In recent years, femtosecond-laser writing has recently emerged as one of the most versatile techniques for direct waveguide microfabrication of transparent optical materials. Femtosecond-laser-based fabrication of three-dimensional silicon waveguide enables compact silicon photonics and their integration as large third-order nonlinearity and the high refractive index of silicon allows for tightly confining optical waves to a sub-micron region. The writing process is however challenging because the unique features exhibited by the semiconductor crystal, such as two-photon absorption, free-carrier absorption / dispersion, anisotropic and dispersive third-order nonlinearity, which may drastically influence the writing process at high intensities required for the femtosecond-laser writing. In this work, we provide a detailed description of the underlying physics behind nonlinear optical dynamics in femtosecond laser processing of silicon waveguides, considering the generation of free carriers induced by various absorption mechanisms, plasma formation, refractive index change and their impact on the waveguide microfabrication and performance.
NASA is working with US industry and academia to develop Photonic Integrated Circuits (PICs) for: (1) Sensors (2) Analog RF applications (3) Computing and free space communications. The PICs provide reduced size, weight, and power that is critical for space-based systems. We describe recent breakthrough 3D monolithic integration of photonic structures, particularly high-speed graphene-silicon devices on CMOS electronics to create CMOS-compatible highbandwidth transceivers for ultra-low power Terabit-scale optical communications. An integrated graphene electro-optic modulator has been demonstrated with a bandwidth of 30 GHz. Graphene microring modulators are especially attractive for dense wavelength division multiplexed (DWDM) systems. For space-based optical communication and ranging we have demonstrated generating a variable number of channels from a single laser using breadboard components, using a single-sideband carrier-suppressed (SSBCS) modulator driven by an externally-supplied RF tone (arbitrary RF frequency), a tunable optical bandpass filter, and an optical amplifier which are placed in a loop. We developed a Return--to-Zero (RZ) Differential Phase Shift Keying (DPSK) laser transmitter PIC using an InP technology platform that includes a tunable laser, a Semiconductor Optical Amplifier (SOA), high-speed Mach-Zehnder Modulator (MZM), and an electroabsorption (EAM) modulator. A Silicon Nitride (SiN) platform integrated photonic circuit suitable for a spectrally pure chip-scale tunable opto-electronic RF oscillator (OEO) that can operate as a flywheel in high precision optical clock modules, as well as radio astronomy, spectroscopy, and local oscillator in radar and communications systems is needed. We have demonstrated a low noise optical frequency combs generation from a small OEO prototypes containing very low loss (~1 dB) waveguide couplers of various shapes and sizes integrated with an ultrahigh-Q MgF2 resonators. An innovative miniaturized lab-on-a-chip device is being developed to directly monitor astronaut health during missions using ~3 drops of body fluid sample like blood, urine, and potentially other body fluids like saliva, sweat or tears. The first-generation system comprises a miniaturized biosensor based on PICs (including Vertical Cavity Surface Emitting Laser – VCSEL, photodetector and optical filters and biochemical assay that generates a fluorescent optical signal change in response to the target analyte.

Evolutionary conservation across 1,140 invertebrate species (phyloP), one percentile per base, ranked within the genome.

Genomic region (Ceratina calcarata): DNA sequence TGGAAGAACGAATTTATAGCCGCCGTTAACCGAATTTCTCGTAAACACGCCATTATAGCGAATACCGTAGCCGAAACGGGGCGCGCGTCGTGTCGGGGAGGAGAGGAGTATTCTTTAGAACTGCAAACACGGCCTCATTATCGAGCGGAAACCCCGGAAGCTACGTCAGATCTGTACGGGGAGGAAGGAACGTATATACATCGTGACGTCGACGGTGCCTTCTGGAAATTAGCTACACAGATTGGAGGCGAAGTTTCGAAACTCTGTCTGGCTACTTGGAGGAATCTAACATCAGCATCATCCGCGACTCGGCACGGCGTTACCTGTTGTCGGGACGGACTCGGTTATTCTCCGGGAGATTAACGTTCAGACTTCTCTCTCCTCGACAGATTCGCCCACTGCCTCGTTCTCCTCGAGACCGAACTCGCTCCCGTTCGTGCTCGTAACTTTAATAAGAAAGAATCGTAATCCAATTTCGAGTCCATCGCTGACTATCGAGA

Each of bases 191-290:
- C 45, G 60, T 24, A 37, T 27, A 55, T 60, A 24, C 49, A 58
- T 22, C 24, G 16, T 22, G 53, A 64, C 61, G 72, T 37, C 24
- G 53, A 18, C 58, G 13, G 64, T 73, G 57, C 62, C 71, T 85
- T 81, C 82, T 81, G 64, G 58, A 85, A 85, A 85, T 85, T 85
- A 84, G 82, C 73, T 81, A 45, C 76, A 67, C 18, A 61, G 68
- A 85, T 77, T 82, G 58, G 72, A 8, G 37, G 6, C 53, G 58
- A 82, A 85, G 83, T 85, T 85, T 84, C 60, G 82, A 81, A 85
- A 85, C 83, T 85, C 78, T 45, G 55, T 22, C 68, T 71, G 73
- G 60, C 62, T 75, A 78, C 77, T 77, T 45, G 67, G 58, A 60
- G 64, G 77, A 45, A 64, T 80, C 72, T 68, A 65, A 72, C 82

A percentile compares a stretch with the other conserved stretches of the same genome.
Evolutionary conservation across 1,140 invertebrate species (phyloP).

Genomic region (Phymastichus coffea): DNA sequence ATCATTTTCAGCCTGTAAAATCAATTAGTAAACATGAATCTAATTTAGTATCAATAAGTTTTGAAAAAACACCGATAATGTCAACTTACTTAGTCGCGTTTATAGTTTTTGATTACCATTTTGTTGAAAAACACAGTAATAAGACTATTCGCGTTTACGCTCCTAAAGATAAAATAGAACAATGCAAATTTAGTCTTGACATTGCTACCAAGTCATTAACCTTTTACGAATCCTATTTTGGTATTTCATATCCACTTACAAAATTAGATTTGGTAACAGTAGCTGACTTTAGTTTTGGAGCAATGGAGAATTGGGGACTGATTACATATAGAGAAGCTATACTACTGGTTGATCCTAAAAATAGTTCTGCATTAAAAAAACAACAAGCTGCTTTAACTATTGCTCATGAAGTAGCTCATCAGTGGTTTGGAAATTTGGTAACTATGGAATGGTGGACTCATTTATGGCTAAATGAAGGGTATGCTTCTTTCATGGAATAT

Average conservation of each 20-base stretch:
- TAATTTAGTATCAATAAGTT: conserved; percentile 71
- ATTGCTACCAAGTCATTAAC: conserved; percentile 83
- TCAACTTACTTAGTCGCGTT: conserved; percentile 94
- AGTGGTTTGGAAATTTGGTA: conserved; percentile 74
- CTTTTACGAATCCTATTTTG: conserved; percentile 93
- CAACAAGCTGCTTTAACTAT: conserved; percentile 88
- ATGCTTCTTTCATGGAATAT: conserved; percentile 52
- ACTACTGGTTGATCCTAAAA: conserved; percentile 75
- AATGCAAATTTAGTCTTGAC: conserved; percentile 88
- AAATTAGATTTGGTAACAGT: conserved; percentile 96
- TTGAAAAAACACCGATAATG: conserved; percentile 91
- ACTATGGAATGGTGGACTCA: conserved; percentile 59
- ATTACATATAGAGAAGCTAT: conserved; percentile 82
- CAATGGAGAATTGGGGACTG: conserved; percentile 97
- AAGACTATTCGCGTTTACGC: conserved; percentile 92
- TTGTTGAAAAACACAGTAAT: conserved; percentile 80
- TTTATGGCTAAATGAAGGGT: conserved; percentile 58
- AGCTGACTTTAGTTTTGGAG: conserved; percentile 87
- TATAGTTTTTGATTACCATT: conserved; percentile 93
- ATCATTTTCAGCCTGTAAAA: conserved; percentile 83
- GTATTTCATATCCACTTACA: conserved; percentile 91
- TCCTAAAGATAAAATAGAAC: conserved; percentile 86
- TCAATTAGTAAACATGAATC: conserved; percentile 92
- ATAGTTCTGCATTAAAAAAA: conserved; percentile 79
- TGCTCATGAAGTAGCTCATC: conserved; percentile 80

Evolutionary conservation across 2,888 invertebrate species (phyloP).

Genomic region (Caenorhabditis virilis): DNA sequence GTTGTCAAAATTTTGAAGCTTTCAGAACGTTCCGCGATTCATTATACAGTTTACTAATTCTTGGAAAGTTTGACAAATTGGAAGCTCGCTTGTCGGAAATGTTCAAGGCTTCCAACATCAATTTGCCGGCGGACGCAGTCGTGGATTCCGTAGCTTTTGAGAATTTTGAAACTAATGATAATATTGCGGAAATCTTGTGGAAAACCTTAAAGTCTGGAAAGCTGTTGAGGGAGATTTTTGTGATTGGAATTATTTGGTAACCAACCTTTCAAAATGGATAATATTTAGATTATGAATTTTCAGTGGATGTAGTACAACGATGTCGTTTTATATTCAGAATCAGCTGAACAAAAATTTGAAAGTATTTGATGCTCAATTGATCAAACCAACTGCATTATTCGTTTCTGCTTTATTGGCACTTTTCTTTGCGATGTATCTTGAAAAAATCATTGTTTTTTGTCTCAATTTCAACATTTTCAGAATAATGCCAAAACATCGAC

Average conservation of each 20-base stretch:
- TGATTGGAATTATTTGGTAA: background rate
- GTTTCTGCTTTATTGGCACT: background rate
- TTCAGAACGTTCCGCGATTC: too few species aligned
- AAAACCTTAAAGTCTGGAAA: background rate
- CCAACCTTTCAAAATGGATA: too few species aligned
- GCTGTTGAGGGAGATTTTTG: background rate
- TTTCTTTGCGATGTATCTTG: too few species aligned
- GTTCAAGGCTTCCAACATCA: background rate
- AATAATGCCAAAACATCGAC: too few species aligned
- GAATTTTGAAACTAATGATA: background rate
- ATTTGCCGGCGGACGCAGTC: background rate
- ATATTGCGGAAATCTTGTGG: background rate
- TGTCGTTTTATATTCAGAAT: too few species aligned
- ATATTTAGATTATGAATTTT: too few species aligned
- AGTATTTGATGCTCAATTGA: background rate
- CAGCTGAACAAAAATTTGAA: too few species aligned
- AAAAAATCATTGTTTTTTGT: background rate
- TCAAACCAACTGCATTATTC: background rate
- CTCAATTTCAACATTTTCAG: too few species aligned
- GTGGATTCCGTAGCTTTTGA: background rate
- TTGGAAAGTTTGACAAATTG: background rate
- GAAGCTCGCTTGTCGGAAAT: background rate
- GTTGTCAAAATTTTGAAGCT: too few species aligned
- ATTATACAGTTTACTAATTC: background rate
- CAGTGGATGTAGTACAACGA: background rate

We present the temperature response of a mechanically-induced long-period fiber grating (MLPFG) made in photonic
crystal fiber (PCF) with and without the coating polymer. In both cases, we found a wavelength shift to shorter
wavelengths and a critical decrease of the attenuation peaks. A maximum wavelength shift of 6 nm at 1060 nm was
obtained when the temperature changed from 20 to 80 °C in PCF without the polymer. Whereas, the depth of the
attenuation peaks were dramatically reduced from 12 to almost 2 dB at 1060 nm when the temperature increase from 20
to 100 °C in both experiments. These results are important to consider when MLPFG are applied in a medium with room